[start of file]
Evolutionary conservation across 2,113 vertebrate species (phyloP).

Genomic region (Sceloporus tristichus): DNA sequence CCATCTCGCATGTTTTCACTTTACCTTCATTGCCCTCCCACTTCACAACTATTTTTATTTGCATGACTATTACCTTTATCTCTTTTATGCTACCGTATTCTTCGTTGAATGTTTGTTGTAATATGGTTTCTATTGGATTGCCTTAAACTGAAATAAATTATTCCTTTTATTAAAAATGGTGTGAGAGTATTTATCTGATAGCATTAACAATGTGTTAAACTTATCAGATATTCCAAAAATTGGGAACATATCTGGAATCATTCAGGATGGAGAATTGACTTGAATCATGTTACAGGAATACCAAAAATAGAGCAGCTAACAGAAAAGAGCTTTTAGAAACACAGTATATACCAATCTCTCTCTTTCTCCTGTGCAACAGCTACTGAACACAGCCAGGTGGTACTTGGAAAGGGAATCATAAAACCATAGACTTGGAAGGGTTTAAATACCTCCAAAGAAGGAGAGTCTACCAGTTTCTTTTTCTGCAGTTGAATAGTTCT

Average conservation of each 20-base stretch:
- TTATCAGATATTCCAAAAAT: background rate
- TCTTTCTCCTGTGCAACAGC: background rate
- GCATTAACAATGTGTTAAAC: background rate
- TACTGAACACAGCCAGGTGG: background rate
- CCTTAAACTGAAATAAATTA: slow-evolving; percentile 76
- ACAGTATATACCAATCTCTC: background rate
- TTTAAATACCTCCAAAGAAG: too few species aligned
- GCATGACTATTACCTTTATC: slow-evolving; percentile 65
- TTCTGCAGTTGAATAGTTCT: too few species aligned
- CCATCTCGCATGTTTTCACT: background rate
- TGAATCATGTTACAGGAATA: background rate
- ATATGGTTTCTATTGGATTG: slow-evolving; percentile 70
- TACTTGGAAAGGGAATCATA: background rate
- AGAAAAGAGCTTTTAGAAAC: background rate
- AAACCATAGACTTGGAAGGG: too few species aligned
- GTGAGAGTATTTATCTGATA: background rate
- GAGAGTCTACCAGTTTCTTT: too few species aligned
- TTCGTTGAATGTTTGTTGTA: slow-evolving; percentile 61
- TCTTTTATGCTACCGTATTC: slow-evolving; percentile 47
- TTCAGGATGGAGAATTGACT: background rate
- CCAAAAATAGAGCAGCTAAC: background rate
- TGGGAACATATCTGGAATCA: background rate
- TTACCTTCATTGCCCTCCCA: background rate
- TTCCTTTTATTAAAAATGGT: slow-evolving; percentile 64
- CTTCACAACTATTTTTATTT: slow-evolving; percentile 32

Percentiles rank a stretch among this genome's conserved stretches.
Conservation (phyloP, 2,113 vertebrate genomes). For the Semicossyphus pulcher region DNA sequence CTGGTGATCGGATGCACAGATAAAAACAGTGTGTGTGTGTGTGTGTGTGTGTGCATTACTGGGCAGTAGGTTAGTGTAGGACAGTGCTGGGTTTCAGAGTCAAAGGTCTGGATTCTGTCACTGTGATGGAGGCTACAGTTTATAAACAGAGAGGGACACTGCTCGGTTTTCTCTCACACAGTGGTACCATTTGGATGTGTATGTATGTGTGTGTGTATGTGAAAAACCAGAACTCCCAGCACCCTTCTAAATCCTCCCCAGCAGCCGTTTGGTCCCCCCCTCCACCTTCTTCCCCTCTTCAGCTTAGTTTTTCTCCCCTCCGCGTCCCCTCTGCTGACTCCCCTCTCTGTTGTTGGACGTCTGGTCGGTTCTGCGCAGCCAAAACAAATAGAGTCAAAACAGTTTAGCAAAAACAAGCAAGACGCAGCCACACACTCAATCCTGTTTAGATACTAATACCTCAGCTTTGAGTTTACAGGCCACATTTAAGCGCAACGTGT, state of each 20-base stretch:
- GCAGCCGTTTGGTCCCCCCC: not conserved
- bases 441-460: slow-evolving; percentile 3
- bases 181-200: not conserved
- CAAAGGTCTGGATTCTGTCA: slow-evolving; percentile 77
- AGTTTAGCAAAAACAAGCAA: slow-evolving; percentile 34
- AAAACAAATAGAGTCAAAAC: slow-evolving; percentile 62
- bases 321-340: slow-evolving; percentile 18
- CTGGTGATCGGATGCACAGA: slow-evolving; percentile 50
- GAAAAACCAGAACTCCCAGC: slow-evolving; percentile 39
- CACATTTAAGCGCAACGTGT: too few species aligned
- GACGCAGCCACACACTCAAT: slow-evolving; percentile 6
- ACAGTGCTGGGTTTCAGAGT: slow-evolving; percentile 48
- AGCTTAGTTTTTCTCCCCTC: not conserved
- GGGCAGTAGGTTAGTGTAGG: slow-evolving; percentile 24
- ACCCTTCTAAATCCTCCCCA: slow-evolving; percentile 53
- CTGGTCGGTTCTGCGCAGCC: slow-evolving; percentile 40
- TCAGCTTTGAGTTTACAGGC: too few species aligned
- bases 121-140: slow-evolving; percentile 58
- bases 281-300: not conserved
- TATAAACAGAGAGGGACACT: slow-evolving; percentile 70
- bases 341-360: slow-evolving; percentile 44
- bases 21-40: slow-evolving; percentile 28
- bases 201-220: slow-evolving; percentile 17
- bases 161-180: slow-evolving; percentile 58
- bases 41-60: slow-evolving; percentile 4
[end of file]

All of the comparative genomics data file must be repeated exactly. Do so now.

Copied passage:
Evolutionary conservation across 2,113 vertebrate species (phyloP).

Genomic region (Sceloporus tristichus): DNA sequence CCATCTCGCATGTTTTCACTTTACCTTCATTGCCCTCCCACTTCACAACTATTTTTATTTGCATGACTATTACCTTTATCTCTTTTATGCTACCGTATTCTTCGTTGAATGTTTGTTGTAATATGGTTTCTATTGGATTGCCTTAAACTGAAATAAATTATTCCTTTTATTAAAAATGGTGTGAGAGTATTTATCTGATAGCATTAACAATGTGTTAAACTTATCAGATATTCCAAAAATTGGGAACATATCTGGAATCATTCAGGATGGAGAATTGACTTGAATCATGTTACAGGAATACCAAAAATAGAGCAGCTAACAGAAAAGAGCTTTTAGAAACACAGTATATACCAATCTCTCTCTTTCTCCTGTGCAACAGCTACTGAACACAGCCAGGTGGTACTTGGAAAGGGAATCATAAAACCATAGACTTGGAAGGGTTTAAATACCTCCAAAGAAGGAGAGTCTACCAGTTTCTTTTTCTGCAGTTGAATAGTTCT

Average conservation of each 20-base stretch:
- TTATCAGATATTCCAAAAAT: background rate
- TCTTTCTCCTGTGCAACAGC: background rate
- GCATTAACAATGTGTTAAAC: background rate
- TACTGAACACAGCCAGGTGG: background rate
- CCTTAAACTGAAATAAATTA: slow-evolving; percentile 76
- ACAGTATATACCAATCTCTC: background rate
- TTTAAATACCTCCAAAGAAG: too few species aligned
- GCATGACTATTACCTTTATC: slow-evolving; percentile 65
- TTCTGCAGTTGAATAGTTCT: too few species aligned
- CCATCTCGCATGTTTTCACT: background rate
- TGAATCATGTTACAGGAATA: background rate
- ATATGGTTTCTATTGGATTG: slow-evolving; percentile 70
- TACTTGGAAAGGGAATCATA: background rate
- AGAAAAGAGCTTTTAGAAAC: background rate
- AAACCATAGACTTGGAAGGG: too few species aligned
- GTGAGAGTATTTATCTGATA: background rate
- GAGAGTCTACCAGTTTCTTT: too few species aligned
- TTCGTTGAATGTTTGTTGTA: slow-evolving; percentile 61
- TCTTTTATGCTACCGTATTC: slow-evolving; percentile 47
- TTCAGGATGGAGAATTGACT: background rate
- CCAAAAATAGAGCAGCTAAC: background rate
- TGGGAACATATCTGGAATCA: background rate
- TTACCTTCATTGCCCTCCCA: background rate
- TTCCTTTTATTAAAAATGGT: slow-evolving; percentile 64
- CTTCACAACTATTTTTATTT: slow-evolving; percentile 32

Percentiles rank a stretch among this genome's conserved stretches.
Conservation (phyloP, 2,113 vertebrate genomes). For the Semicossyphus pulcher region DNA sequence CTGGTGATCGGATGCACAGATAAAAACAGTGTGTGTGTGTGTGTGTGTGTGTGCATTACTGGGCAGTAGGTTAGTGTAGGACAGTGCTGGGTTTCAGAGTCAAAGGTCTGGATTCTGTCACTGTGATGGAGGCTACAGTTTATAAACAGAGAGGGACACTGCTCGGTTTTCTCTCACACAGTGGTACCATTTGGATGTGTATGTATGTGTGTGTGTATGTGAAAAACCAGAACTCCCAGCACCCTTCTAAATCCTCCCCAGCAGCCGTTTGGTCCCCCCCTCCACCTTCTTCCCCTCTTCAGCTTAGTTTTTCTCCCCTCCGCGTCCCCTCTGCTGACTCCCCTCTCTGTTGTTGGACGTCTGGTCGGTTCTGCGCAGCCAAAACAAATAGAGTCAAAACAGTTTAGCAAAAACAAGCAAGACGCAGCCACACACTCAATCCTGTTTAGATACTAATACCTCAGCTTTGAGTTTACAGGCCACATTTAAGCGCAACGTGT, state of each 20-base stretch:
- GCAGCCGTTTGGTCCCCCCC: not conserved
- bases 441-460: slow-evolving; percentile 3
- bases 181-200: not conserved
- CAAAGGTCTGGATTCTGTCA: slow-evolving; percentile 77
- AGTTTAGCAAAAACAAGCAA: slow-evolving; percentile 34
- AAAACAAATAGAGTCAAAAC: slow-evolving; percentile 62
- bases 321-340: slow-evolving; percentile 18
- CTGGTGATCGGATGCACAGA: slow-evolving; percentile 50
- GAAAAACCAGAACTCCCAGC: slow-evolving; percentile 39
- CACATTTAAGCGCAACGTGT: too few species aligned
- GACGCAGCCACACACTCAAT: slow-evolving; percentile 6
- ACAGTGCTGGGTTTCAGAGT: slow-evolving; percentile 48
- AGCTTAGTTTTTCTCCCCTC: not conserved
- GGGCAGTAGGTTAGTGTAGG: slow-evolving; percentile 24
- ACCCTTCTAAATCCTCCCCA: slow-evolving; percentile 53
- CTGGTCGGTTCTGCGCAGCC: slow-evolving; percentile 40
- TCAGCTTTGAGTTTACAGGC: too few species aligned
- bases 121-140: slow-evolving; percentile 58
- bases 281-300: not conserved
- TATAAACAGAGAGGGACACT: slow-evolving; percentile 70
- bases 341-360: slow-evolving; percentile 44
- bases 21-40: slow-evolving; percentile 28
- bases 201-220: slow-evolving; percentile 17
- bases 161-180: slow-evolving; percentile 58
- bases 41-60: slow-evolving; percentile 4